It stimulates cell migration responsible for haematogenous and lymphatic metastasis (27)
Das and colleagues reported that VEGF C expression by tumour cells in mouse models of tumour metastasis, induced lung lymphangiogenesis and promoted intralymphatic spread of metastasis and formation of tumour emboli in the pulmonary arteries, characteristic of PLC. In addition VEGF-C expression by tumour cells altered the pattern of pulmonary metastasis from nodular to diffuse and facilitated disease progression (27). Interestingly, Wang et al., verified this fact and showed that serum VEGF-C was higher in patients with lymph node metastasis and distant metastasis (28). Other studies supported this idea as Bilgiç et al. (29), showing that VEGF levels correlated with the presence of metastatic tissue. Ilhan et al. (30) showed a statistically significant increase of VEGF levels directly linked to the tumour stage (29,30).
Expression of TF on the surface of endothelial cells, upon contact with its circulating ligand (factor VII), activates the extrinsic coagulation cascade leading to thrombosis, a characteristic feature of PTTM in association with gastric cancer. TM, also expressed on endothelial cells, has a dual role in the coagulation cascade, both inhibiting coagulation through increased activation of protein-C and promoting thrombus formation through activation of thrombin-activatable fibrinolysis inhibitor (TAFI). VEGF has been shown to increase expression of both molecules (21,22) and although not directly demonstrated, one could speculate that the increased VEGF expression associated with gastric cancer could promote pulmonary vascular thrombus formation, characteristic of PTTM, via this mechanism.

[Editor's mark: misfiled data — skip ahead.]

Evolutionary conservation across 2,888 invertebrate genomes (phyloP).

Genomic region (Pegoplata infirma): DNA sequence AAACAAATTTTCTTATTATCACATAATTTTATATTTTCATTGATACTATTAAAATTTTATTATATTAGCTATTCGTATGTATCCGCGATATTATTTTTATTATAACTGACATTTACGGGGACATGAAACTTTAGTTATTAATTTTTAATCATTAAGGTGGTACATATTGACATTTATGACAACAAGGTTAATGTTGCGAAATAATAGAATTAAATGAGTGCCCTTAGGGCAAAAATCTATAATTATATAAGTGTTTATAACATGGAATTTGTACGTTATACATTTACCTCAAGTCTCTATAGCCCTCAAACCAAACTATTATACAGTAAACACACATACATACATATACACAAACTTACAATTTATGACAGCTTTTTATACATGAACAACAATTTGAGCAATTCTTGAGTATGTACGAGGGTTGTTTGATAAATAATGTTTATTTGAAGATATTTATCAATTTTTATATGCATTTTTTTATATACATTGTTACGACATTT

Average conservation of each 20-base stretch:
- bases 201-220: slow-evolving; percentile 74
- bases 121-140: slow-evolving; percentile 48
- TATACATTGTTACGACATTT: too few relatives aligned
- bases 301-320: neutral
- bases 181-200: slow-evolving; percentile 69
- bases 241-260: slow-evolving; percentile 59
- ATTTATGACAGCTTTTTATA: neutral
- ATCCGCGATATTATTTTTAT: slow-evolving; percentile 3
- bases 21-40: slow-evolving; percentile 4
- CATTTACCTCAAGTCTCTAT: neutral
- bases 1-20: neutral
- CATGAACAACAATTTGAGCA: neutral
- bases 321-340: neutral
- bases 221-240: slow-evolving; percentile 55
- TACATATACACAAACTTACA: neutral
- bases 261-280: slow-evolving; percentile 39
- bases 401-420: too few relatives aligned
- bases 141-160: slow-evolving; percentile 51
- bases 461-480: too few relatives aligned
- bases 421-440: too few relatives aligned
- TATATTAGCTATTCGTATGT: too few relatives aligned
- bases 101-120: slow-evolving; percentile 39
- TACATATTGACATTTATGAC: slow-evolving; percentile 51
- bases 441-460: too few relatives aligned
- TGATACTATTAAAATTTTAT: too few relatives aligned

It is therefore possible that VEGF, through its actions on endothelial cells and the coagulation system, is a common denominator in the pathogenesis of both PLC and PTTM. In a recent literature review, VEGF-A was identified as a useful biomarker for gastric cancer disease progression and remission but not for diagnosis (31). It would be interesting to determine whether serum levels of VEGF correlate with gastric cancer metastasis and development of PLC or PTTM as they could serve as an important early diagnostic tool. Apart from VEGF, novel markers like the long non-coding microRNA MALAT-1, recently shown to promote invasiveness of gastric cancer cells (32), could be examined in relation to their role in pulmonary invasiveness of gastric cancer. These new markers could help improve our understanding of the mechanism of gastric cancer metastasis and therefore the development of targeted treatments.
PLC as well as PTTM are two pulmonary manifestations of gastric cancer that clinicians have to recognize quickly in order to start treatment early as prognosis is poor. Details of the pathophysiology remain unclear. However a role for VEGF in both conditions is beginning to emerge. This along with novel molecules that could be important in the pathophysiology of pulmonary metastasis in gastric cancer could be new therapeutic targets in the future.
Conflicts of Interest: The authors have no conflicts of interest to declare.
Informed Consent: The patient died a few days after returning to her home country. Her son gave written consent for the case report to be published.